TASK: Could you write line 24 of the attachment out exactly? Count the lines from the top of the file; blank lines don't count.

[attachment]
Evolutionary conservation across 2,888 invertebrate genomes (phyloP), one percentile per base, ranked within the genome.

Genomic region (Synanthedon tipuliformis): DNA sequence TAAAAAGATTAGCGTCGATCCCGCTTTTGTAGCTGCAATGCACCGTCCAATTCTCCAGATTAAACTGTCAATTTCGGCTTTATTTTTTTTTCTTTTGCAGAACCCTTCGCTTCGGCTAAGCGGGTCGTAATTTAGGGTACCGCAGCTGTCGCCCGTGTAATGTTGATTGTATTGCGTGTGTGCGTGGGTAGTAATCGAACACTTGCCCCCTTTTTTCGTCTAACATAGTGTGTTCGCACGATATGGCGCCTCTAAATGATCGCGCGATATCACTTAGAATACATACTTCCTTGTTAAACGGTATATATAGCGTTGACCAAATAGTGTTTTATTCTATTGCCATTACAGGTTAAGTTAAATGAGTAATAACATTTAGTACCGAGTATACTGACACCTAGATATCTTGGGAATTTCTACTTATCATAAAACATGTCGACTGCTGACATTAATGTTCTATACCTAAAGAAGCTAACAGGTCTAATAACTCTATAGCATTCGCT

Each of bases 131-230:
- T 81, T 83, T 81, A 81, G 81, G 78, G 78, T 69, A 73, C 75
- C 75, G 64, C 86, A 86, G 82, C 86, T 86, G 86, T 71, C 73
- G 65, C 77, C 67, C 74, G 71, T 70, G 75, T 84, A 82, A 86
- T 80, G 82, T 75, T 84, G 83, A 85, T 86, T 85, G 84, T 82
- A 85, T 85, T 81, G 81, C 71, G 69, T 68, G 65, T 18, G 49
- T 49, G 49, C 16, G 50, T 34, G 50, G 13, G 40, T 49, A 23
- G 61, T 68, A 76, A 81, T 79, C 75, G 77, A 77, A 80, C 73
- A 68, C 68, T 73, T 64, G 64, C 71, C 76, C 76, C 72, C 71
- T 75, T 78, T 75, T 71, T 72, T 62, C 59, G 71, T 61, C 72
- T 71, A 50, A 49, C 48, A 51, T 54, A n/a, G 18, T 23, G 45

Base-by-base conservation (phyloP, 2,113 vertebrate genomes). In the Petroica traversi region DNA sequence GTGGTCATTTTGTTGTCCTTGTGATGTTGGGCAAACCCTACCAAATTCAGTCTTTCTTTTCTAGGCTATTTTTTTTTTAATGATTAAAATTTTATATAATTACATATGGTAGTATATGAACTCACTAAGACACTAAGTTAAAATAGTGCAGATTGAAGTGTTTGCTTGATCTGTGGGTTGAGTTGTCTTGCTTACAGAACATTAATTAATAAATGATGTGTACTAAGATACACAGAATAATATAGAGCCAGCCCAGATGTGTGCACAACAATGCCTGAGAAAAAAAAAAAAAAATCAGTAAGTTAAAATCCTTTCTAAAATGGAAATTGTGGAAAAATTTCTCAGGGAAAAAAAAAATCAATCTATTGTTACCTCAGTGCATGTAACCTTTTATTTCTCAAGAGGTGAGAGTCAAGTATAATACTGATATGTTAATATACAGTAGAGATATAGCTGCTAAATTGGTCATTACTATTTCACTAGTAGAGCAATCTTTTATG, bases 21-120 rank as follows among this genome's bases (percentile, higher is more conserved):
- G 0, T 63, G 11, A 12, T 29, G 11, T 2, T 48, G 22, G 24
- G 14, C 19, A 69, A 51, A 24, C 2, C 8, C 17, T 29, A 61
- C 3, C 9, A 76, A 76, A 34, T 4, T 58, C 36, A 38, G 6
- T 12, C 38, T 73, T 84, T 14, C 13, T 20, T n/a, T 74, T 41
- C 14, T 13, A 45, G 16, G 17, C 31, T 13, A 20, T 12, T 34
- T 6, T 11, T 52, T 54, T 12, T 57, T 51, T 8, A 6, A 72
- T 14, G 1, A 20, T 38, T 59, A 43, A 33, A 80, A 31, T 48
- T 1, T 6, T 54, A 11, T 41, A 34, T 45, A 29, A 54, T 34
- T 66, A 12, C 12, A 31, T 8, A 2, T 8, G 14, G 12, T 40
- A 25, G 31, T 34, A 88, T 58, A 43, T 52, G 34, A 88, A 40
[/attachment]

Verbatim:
- A 25, G 31, T 34, A 88, T 58, A 43, T 52, G 34, A 88, A 40